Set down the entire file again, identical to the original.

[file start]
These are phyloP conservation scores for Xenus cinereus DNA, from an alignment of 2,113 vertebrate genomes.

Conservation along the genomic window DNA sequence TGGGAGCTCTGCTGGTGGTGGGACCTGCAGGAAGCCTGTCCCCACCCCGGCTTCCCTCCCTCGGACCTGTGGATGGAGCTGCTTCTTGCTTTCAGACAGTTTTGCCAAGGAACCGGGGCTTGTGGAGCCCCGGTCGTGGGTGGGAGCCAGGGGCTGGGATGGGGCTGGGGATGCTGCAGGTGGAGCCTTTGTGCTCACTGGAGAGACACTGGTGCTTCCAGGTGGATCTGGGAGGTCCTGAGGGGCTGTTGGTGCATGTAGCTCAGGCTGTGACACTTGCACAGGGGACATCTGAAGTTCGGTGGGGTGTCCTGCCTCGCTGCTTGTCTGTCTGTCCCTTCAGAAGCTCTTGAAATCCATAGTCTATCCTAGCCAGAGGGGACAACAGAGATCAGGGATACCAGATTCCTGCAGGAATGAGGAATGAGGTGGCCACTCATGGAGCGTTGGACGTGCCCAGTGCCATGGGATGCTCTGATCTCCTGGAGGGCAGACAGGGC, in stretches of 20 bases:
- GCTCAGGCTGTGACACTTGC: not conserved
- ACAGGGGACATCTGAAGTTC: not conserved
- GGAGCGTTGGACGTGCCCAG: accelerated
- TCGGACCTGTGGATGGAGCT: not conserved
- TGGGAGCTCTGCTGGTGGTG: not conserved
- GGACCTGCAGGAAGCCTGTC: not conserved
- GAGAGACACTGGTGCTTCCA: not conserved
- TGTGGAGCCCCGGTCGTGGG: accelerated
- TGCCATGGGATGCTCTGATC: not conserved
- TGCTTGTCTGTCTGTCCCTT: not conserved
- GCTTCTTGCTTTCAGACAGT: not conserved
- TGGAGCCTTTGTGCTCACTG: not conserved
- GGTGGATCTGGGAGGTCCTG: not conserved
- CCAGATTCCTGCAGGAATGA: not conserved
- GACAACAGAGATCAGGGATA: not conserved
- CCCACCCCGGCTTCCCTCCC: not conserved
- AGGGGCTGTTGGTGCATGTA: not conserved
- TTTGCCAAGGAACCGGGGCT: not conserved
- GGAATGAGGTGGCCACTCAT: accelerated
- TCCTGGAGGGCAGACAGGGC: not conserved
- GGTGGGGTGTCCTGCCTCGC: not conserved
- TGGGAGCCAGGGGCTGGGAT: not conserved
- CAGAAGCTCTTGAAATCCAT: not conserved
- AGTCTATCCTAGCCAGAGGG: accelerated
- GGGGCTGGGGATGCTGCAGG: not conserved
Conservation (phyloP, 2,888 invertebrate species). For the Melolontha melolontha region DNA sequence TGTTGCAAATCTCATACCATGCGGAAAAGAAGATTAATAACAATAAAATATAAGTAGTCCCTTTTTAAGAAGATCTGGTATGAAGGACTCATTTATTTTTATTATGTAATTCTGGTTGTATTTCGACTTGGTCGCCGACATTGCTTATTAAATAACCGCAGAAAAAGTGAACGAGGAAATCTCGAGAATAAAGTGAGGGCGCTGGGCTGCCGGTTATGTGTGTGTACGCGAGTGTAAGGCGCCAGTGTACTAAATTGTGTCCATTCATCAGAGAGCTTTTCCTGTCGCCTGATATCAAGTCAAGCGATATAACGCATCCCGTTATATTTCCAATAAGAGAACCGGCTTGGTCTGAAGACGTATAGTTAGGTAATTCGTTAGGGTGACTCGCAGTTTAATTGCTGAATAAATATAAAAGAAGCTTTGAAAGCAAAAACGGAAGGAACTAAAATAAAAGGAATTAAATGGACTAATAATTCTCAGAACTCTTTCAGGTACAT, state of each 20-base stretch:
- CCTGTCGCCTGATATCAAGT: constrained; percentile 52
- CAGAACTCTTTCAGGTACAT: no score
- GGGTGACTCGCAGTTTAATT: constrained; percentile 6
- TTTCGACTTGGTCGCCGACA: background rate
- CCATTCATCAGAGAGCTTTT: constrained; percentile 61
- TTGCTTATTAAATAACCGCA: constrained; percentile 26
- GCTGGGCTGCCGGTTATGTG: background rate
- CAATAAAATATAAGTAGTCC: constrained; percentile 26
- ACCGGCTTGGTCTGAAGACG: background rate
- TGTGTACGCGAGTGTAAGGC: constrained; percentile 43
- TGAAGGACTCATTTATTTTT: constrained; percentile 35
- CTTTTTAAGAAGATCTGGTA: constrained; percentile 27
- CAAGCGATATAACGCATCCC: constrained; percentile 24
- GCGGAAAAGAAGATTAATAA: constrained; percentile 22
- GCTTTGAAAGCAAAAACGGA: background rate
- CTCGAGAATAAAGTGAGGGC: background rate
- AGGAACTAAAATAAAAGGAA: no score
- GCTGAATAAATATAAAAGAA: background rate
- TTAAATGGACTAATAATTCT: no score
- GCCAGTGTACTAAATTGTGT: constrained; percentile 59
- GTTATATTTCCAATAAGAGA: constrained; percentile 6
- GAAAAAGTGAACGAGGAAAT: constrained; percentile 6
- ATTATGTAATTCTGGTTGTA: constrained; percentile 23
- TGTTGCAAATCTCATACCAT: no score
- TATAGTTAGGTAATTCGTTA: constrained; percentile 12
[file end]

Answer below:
These are phyloP conservation scores for Xenus cinereus DNA, from an alignment of 2,113 vertebrate genomes.

Conservation along the genomic window DNA sequence TGGGAGCTCTGCTGGTGGTGGGACCTGCAGGAAGCCTGTCCCCACCCCGGCTTCCCTCCCTCGGACCTGTGGATGGAGCTGCTTCTTGCTTTCAGACAGTTTTGCCAAGGAACCGGGGCTTGTGGAGCCCCGGTCGTGGGTGGGAGCCAGGGGCTGGGATGGGGCTGGGGATGCTGCAGGTGGAGCCTTTGTGCTCACTGGAGAGACACTGGTGCTTCCAGGTGGATCTGGGAGGTCCTGAGGGGCTGTTGGTGCATGTAGCTCAGGCTGTGACACTTGCACAGGGGACATCTGAAGTTCGGTGGGGTGTCCTGCCTCGCTGCTTGTCTGTCTGTCCCTTCAGAAGCTCTTGAAATCCATAGTCTATCCTAGCCAGAGGGGACAACAGAGATCAGGGATACCAGATTCCTGCAGGAATGAGGAATGAGGTGGCCACTCATGGAGCGTTGGACGTGCCCAGTGCCATGGGATGCTCTGATCTCCTGGAGGGCAGACAGGGC, in stretches of 20 bases:
- GCTCAGGCTGTGACACTTGC: not conserved
- ACAGGGGACATCTGAAGTTC: not conserved
- GGAGCGTTGGACGTGCCCAG: accelerated
- TCGGACCTGTGGATGGAGCT: not conserved
- TGGGAGCTCTGCTGGTGGTG: not conserved
- GGACCTGCAGGAAGCCTGTC: not conserved
- GAGAGACACTGGTGCTTCCA: not conserved
- TGTGGAGCCCCGGTCGTGGG: accelerated
- TGCCATGGGATGCTCTGATC: not conserved
- TGCTTGTCTGTCTGTCCCTT: not conserved
- GCTTCTTGCTTTCAGACAGT: not conserved
- TGGAGCCTTTGTGCTCACTG: not conserved
- GGTGGATCTGGGAGGTCCTG: not conserved
- CCAGATTCCTGCAGGAATGA: not conserved
- GACAACAGAGATCAGGGATA: not conserved
- CCCACCCCGGCTTCCCTCCC: not conserved
- AGGGGCTGTTGGTGCATGTA: not conserved
- TTTGCCAAGGAACCGGGGCT: not conserved
- GGAATGAGGTGGCCACTCAT: accelerated
- TCCTGGAGGGCAGACAGGGC: not conserved
- GGTGGGGTGTCCTGCCTCGC: not conserved
- TGGGAGCCAGGGGCTGGGAT: not conserved
- CAGAAGCTCTTGAAATCCAT: not conserved
- AGTCTATCCTAGCCAGAGGG: accelerated
- GGGGCTGGGGATGCTGCAGG: not conserved
Conservation (phyloP, 2,888 invertebrate species). For the Melolontha melolontha region DNA sequence TGTTGCAAATCTCATACCATGCGGAAAAGAAGATTAATAACAATAAAATATAAGTAGTCCCTTTTTAAGAAGATCTGGTATGAAGGACTCATTTATTTTTATTATGTAATTCTGGTTGTATTTCGACTTGGTCGCCGACATTGCTTATTAAATAACCGCAGAAAAAGTGAACGAGGAAATCTCGAGAATAAAGTGAGGGCGCTGGGCTGCCGGTTATGTGTGTGTACGCGAGTGTAAGGCGCCAGTGTACTAAATTGTGTCCATTCATCAGAGAGCTTTTCCTGTCGCCTGATATCAAGTCAAGCGATATAACGCATCCCGTTATATTTCCAATAAGAGAACCGGCTTGGTCTGAAGACGTATAGTTAGGTAATTCGTTAGGGTGACTCGCAGTTTAATTGCTGAATAAATATAAAAGAAGCTTTGAAAGCAAAAACGGAAGGAACTAAAATAAAAGGAATTAAATGGACTAATAATTCTCAGAACTCTTTCAGGTACAT, state of each 20-base stretch:
- CCTGTCGCCTGATATCAAGT: constrained; percentile 52
- CAGAACTCTTTCAGGTACAT: no score
- GGGTGACTCGCAGTTTAATT: constrained; percentile 6
- TTTCGACTTGGTCGCCGACA: background rate
- CCATTCATCAGAGAGCTTTT: constrained; percentile 61
- TTGCTTATTAAATAACCGCA: constrained; percentile 26
- GCTGGGCTGCCGGTTATGTG: background rate
- CAATAAAATATAAGTAGTCC: constrained; percentile 26
- ACCGGCTTGGTCTGAAGACG: background rate
- TGTGTACGCGAGTGTAAGGC: constrained; percentile 43
- TGAAGGACTCATTTATTTTT: constrained; percentile 35
- CTTTTTAAGAAGATCTGGTA: constrained; percentile 27
- CAAGCGATATAACGCATCCC: constrained; percentile 24
- GCGGAAAAGAAGATTAATAA: constrained; percentile 22
- GCTTTGAAAGCAAAAACGGA: background rate
- CTCGAGAATAAAGTGAGGGC: background rate
- AGGAACTAAAATAAAAGGAA: no score
- GCTGAATAAATATAAAAGAA: background rate
- TTAAATGGACTAATAATTCT: no score
- GCCAGTGTACTAAATTGTGT: constrained; percentile 59
- GTTATATTTCCAATAAGAGA: constrained; percentile 6
- GAAAAAGTGAACGAGGAAAT: constrained; percentile 6
- ATTATGTAATTCTGGTTGTA: constrained; percentile 23
- TGTTGCAAATCTCATACCAT: no score
- TATAGTTAGGTAATTCGTTA: constrained; percentile 12